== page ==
I have wanted to do falconry for quite some time, so when I saw it advertised at the Dromoland Castle Hotel in Ireland where we recently traveled, Diane and I signed immediately. We were not disappointed.
It was an educational experience filled with joy, wonder, spirituality and education. And… oh yes…the birds.
We met Michael, our falconer who, though a young man, was already quite at home in his field. He introduced us to our bird, a Harris Hawk named Brian. Both falcons and hawks are used in falconry.
He also introduced us to many phrases associated with falconry now in general use, such as:
Fed-up…when a hawk has eaten its fill (in falconry speak, when it’s “crop is full”), it won’t want to hunt. The phrase has moved from a bird who doesn’t want to hunt to a person who is disgusted.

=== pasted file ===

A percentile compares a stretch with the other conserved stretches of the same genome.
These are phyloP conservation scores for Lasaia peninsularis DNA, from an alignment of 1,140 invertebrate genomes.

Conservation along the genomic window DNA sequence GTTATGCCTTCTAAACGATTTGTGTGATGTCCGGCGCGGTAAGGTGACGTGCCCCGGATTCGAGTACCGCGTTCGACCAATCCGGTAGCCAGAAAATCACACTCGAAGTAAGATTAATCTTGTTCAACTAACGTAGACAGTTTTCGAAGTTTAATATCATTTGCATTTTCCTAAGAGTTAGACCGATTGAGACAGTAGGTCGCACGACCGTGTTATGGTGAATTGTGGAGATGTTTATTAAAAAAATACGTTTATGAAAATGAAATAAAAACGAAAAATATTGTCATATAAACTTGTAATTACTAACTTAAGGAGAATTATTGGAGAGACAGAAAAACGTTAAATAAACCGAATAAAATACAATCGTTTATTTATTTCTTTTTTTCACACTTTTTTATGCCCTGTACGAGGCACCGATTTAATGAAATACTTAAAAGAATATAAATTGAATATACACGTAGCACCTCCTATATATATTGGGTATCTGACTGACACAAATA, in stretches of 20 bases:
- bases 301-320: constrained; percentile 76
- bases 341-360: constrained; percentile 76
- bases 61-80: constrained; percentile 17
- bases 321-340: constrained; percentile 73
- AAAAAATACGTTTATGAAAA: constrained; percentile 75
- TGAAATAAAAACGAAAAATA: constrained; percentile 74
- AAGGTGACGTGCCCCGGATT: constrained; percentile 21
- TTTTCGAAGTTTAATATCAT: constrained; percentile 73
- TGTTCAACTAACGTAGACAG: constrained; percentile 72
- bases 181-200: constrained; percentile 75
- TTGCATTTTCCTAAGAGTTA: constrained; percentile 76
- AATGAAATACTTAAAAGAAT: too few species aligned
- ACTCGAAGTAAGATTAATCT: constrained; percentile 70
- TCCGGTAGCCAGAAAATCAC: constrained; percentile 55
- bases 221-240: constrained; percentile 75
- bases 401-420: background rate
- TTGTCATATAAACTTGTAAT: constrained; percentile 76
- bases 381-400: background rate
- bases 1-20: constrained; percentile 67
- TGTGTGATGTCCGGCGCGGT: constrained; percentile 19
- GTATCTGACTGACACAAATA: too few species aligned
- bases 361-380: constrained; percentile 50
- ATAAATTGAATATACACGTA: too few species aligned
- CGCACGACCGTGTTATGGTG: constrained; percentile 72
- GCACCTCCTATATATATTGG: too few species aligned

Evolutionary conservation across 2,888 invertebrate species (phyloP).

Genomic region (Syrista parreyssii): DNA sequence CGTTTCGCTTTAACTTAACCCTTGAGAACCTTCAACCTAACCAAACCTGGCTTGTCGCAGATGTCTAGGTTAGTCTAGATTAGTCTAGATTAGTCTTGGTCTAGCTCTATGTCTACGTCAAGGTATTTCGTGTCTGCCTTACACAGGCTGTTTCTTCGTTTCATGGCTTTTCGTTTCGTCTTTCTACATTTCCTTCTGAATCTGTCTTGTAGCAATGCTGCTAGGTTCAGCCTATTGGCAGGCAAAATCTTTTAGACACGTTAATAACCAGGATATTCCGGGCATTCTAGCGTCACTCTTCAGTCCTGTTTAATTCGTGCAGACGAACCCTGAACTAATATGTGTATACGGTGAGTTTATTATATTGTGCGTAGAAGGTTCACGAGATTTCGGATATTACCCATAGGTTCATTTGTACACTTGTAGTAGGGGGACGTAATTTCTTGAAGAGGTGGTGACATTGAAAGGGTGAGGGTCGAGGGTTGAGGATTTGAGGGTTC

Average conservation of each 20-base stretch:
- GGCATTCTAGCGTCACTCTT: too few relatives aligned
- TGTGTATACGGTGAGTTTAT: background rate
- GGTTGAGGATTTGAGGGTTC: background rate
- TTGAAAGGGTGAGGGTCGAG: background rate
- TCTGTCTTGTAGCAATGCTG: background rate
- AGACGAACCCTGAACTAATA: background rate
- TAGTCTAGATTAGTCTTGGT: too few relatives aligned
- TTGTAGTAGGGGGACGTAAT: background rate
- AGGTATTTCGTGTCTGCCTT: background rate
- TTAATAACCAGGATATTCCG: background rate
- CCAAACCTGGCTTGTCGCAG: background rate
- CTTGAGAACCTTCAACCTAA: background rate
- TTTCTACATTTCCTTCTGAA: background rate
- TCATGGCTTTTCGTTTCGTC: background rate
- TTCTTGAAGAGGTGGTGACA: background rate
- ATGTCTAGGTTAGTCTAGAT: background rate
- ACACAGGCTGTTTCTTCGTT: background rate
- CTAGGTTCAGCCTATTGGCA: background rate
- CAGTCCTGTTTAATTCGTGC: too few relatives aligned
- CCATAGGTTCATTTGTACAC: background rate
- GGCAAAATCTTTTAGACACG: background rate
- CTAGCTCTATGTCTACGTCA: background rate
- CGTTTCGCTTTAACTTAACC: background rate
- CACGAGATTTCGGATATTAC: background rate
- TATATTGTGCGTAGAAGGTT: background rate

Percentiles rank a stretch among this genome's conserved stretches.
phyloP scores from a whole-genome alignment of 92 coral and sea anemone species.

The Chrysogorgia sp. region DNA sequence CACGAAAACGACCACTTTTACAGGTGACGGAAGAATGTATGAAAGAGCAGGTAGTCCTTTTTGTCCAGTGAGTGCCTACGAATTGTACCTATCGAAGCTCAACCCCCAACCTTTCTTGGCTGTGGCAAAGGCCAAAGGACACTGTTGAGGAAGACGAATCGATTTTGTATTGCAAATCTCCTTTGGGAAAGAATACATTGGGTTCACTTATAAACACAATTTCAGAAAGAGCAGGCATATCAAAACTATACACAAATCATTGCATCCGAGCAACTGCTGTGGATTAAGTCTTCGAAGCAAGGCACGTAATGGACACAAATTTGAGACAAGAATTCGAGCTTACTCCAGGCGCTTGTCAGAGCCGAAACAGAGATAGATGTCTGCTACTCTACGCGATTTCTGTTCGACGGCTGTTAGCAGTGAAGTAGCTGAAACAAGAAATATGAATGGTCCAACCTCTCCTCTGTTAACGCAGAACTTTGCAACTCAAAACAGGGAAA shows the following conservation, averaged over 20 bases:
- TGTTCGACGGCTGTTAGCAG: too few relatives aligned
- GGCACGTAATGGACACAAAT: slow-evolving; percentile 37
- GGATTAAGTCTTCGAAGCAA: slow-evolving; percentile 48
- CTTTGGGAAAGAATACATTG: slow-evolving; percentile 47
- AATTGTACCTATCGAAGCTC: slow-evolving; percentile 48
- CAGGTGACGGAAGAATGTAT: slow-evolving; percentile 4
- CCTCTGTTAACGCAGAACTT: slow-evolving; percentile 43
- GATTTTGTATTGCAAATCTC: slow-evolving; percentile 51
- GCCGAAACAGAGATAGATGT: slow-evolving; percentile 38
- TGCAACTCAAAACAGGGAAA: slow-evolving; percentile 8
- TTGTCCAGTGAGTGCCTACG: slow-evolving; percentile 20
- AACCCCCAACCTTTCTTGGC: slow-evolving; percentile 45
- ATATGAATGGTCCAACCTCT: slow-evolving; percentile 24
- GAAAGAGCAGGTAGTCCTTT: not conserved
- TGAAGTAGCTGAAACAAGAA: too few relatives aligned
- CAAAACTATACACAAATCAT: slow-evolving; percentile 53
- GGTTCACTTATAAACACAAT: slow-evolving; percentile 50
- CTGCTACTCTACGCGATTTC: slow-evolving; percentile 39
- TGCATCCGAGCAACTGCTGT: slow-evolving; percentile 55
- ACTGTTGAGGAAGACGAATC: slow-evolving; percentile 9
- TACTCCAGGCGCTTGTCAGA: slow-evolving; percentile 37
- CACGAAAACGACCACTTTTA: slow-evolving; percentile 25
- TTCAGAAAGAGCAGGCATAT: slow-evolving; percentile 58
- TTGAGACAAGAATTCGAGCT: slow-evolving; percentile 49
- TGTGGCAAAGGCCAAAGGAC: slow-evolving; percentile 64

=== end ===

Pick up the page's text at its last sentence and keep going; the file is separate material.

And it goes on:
Hoodwinked…the obvious… hood on the bird for protection
Under his thumb or wrapped around his little finger… a falcon has a leash (jess) to stop it from flying away. When the bird is on the falconer’s arm, he’ll put part of the jess “under his thumb” or “wrap it around his little finger” to keep control of the bird.
The Dromoland Hotel was a fitting place for falconry. Off we went… down a beautiful path lined with cypress, oaks, and elms to an open field.
Michael let Brian go, placed some meat on his glove and the hawk returned from his perch in a nearby tree.
He had us do the same. The looks of amazement on all our faces was worth the effort. “I can’t believe this,” was a common refrain.